During World War I, daylight saving time was implemented as a way to conserve resources, such as fuel, for the war effort. After the war, daylight time was discontinued, largely due to unpopularity. It was re-established during World War II.
I asked some readers whether we still benefit from daylight saving time. The consensus was a dislike for semiannual clock resetting.
“Hate, hate, hate it,” Elizabeth Cull commented on Facebook. “We lose the sun in the evenings when we need it most, giving families less outdoor time and kids less outdoor time after homework.”
“All that it does is mess up people, and especially kids’ schedules ... don’t like it!” Tina Vieira commented.
There is actually debate as to when the idea of a daylight saving system was first introduced. Some reports date it back to ancient times and cultures using a system to utilize as many daylight hours as possible.
Other reports credit Benjamin Franklin and an essay published in 1784, titled “An Economical Project for Diminishing the Cost of Light.” Franklin described changing our waking and sleeping hours to reduce candle use.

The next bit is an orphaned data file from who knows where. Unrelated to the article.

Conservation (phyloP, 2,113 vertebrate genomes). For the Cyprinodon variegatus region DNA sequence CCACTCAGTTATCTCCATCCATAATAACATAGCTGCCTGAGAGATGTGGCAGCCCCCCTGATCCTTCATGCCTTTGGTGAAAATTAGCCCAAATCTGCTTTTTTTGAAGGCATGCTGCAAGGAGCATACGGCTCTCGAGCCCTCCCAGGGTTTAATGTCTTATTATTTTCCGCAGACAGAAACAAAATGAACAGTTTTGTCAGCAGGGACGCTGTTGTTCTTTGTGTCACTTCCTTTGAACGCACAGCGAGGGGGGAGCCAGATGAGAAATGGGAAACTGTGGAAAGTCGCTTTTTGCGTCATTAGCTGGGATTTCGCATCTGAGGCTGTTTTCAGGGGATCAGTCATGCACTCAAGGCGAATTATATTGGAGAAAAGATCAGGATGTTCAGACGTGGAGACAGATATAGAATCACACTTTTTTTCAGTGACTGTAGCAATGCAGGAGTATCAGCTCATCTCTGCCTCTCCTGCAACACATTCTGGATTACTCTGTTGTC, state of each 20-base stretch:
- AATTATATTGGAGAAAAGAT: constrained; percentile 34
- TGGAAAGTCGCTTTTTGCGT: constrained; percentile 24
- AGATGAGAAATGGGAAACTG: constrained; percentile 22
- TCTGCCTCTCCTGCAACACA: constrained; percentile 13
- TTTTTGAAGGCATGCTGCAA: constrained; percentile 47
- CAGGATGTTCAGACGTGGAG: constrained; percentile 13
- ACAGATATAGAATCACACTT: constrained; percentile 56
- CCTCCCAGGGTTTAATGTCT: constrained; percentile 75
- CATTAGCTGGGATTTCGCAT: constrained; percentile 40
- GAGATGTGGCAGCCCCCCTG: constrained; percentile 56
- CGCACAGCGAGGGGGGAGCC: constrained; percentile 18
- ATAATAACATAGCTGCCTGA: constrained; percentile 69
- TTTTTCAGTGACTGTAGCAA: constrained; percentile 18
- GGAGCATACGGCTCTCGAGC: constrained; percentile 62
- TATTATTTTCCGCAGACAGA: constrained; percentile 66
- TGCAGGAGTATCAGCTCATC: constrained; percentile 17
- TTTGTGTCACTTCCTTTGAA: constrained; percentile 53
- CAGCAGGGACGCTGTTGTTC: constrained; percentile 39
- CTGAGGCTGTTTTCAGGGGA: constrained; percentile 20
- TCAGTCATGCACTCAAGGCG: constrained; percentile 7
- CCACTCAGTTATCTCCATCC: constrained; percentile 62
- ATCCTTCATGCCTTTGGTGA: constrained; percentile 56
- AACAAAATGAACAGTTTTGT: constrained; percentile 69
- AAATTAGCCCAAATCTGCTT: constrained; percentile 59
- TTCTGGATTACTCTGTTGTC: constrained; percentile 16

George Vernon Hudson, from New Zealand, issued an 1895 proposal to change the setting of clocks forward and back. And William Willett, from the United Kingdom, published a pamphlet in 1907 titled “The Waste of Daylight.”
Regardless of the actual date of its invention, the idea was to use more sunlit hours and save on artificial lighting and other resources. What are your thoughts here — does modern-day society still benefit from daylight saving time?
• Anne Marie Fuller, a Tracy arts commissioner, Mrs. California Beauties of the Nation and National Mrs. BOTN, is also the host of “Helpful Hints with Anne Marie” on Channel 26 at 7 p.m. Fridays. Contact her at email@example.com.